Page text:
Saturday, November 17, 2007

Agriculture: 'Green money'

Africa's small-scale farmers could help right the balance

Lack of information is the main obstacle to paying African farmers as an incentive to protect the environment, according to a UN Food and Agriculture Organisation official.

Payment for environmental services (PES) has been applied in parts of the world since the 1980s, and could help to address growing concerns about climate change, biodiversity loss and water supply, suggested The State of Food and Agriculture, a UN Food and Agriculture Organisation's (FAO) report released on 15 November.

Applying PES in Africa could be critical in mitigating some of the impact of climate change, said Keith Wiebe, chief of FAO's Comparative Agriculture Development Service and one of the main contributors to the report.

Hundreds of payment programmes for environmental services are being implemented around the world, mainly as part of forest conservation initiatives. "But relatively few programmes for environmental services have targeted farmers and agricultural lands in developing countries," the report said.

Payments can take a variety of forms as voluntary transactions involving farmers, communities, taxpayers, consumers, corporations and governments; they can also be direct payments by governments to producers or indirect transfers by means of surcharges paid by consumers willing to do so.

"Agriculture employs more people and uses more land and water than any other human activity," said FAO Director-General Jacques Diouf in his foreword to the report.

Potential of agriculture

"It has the potential to degrade the earth's land, water, atmosphere and biological resources - or to enhance them - depending on the decisions made by the more than 2 billion people whose livelihoods depend directly on crops, livestock, fisheries or forests. Ensuring appropriate incentives for these people is essential."

Overall, the future does not look rosy. Projections by the Intergovernmental Panel on Climate Change (IPCC) expect food production to halve by 2020; about 25 percent of Africa's population - nearly 200 million people - do not have easy access to water, a figure that is expected to jump by another 50 million by 2020 and more than double by the 2050s.

The United States Conservation Reserve Program (CRP), created in 1985, is the largest PES in the world, providing annual rental payments and sharing the cost of conservation practices on farmland.

"First created to address problems of soil erosion and to support farm incomes at a time of declining crop prices, the programme has grown over the years and now pays for land-use changes that promote water quality and wildlife habitat as well," said the FAO report.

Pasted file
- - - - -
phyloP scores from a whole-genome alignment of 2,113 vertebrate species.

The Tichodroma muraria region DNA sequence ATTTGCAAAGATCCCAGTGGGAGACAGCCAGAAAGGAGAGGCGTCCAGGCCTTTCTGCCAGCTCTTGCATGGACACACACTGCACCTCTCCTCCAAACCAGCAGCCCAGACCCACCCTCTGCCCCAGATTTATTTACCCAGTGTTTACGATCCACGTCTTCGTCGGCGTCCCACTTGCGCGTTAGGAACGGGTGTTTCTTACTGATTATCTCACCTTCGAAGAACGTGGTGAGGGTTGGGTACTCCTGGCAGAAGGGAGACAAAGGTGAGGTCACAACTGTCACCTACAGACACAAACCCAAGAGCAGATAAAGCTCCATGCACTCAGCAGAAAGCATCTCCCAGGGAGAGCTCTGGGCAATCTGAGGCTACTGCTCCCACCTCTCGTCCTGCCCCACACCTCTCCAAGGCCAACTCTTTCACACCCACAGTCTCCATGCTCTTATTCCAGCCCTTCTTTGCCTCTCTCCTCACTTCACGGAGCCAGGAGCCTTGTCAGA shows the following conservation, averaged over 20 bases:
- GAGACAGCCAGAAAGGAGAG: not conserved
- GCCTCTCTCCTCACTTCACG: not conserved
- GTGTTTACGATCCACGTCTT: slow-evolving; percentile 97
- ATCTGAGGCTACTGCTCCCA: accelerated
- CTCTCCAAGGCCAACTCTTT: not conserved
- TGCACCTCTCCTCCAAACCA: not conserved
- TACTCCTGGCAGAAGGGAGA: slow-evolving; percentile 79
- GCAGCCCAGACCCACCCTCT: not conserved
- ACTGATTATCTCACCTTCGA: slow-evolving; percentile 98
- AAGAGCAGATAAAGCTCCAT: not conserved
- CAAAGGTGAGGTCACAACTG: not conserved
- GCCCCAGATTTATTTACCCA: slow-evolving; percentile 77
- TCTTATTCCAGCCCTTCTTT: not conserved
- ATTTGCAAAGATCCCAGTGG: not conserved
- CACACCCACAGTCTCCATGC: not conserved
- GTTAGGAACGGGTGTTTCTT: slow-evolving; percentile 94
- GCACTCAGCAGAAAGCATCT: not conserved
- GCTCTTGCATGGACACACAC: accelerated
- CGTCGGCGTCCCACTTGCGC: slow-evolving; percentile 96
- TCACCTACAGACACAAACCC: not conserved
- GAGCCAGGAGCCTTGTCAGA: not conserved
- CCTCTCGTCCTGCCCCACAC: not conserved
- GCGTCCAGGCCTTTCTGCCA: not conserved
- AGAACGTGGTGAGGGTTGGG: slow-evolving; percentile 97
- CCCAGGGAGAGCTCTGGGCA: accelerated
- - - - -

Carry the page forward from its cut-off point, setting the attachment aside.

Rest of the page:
But most African countries "do not have access to scientific information, such as soil analysis, to plan programmes," said Wiebe. "Appropriate institutions are also necessary to link farmers who produce environmental services with individuals who benefit from them." Land ownership, and negotiating with a number of small-scale farmers, were also challenges to providing PES in Africa.

However, there are a few African PES schemes, such as the Biodiversity and Wine Initiative (BWI) in South Africa, which helps wine producers adopt practices that reduce their adverse impact on biodiversity. "In exchange they receive assistance with farm management and property tax rebates. By mid-2007, the BWI scheme covered about half the total vineyard area of the Cape winelands - over 50,000 hectares," he said.

Agriculture is a notable source of the three major greenhouse gases: carbon dioxide, methane and nitrous oxide. "Carbon dioxide is most significant in relation to global warming, but methane and nitrous oxide also make substantial contributions," the FAO report noted.

"Agricultural activities and land-use changes contribute about one-third of the total carbon dioxide emissions and are the largest sources of methane (from livestock and flooded rice production) and nitrous oxide (primarily from application of inorganic nitrogenous fertiliser)."

Africa's role

Africa's mostly small-scale or subsistence farmers are not responsible for "carbon emissions on the same scale" as their counterparts in the developed world or Asia, "but through tree planting or improved agricultural practices - such as conservation agriculture - they can offset carbon emitted elsewhere and be compensated through payments for environmental services," said Wiebe.

Less deforestation, planting more trees, reducing tillage, increasing soil cover and improving grassland management could, for example, lead to more than two billion tonnes of carbon being stored in around 50 countries between 2003 and 2012, the FAO said.

Forests as well as soils, oceans and the atmosphere store carbon, which moves between the different stores over time. Consequently, forests can act as sources or sinks at different times. Sources release more carbon than they absorb, while sinks soak up more carbon than they emit. Agriculture anywhere could play an important role as a carbon "sink" through its capacity to absorb, store and convert harmful greenhouse gases.

Plan Vivo, a project by non-profit organisation BioClimate Research & Development (BR&D), offers people in the developed world the opportunity to fund sustainable forest and other land use management projects that will help to reduce carbon, run by farmers and communities in the developing world.

Plan Vivo has launched two projects in Africa - in Uganda and Mozambique - but Wiebe pointed out that it was "very difficult" to monitor privately run initiatives.

Published with the permission of IRIN
Disclaimer: This report does not necessarily reflect the views of the United Nations or Mike Hitchen Consulting
Photo: Copyright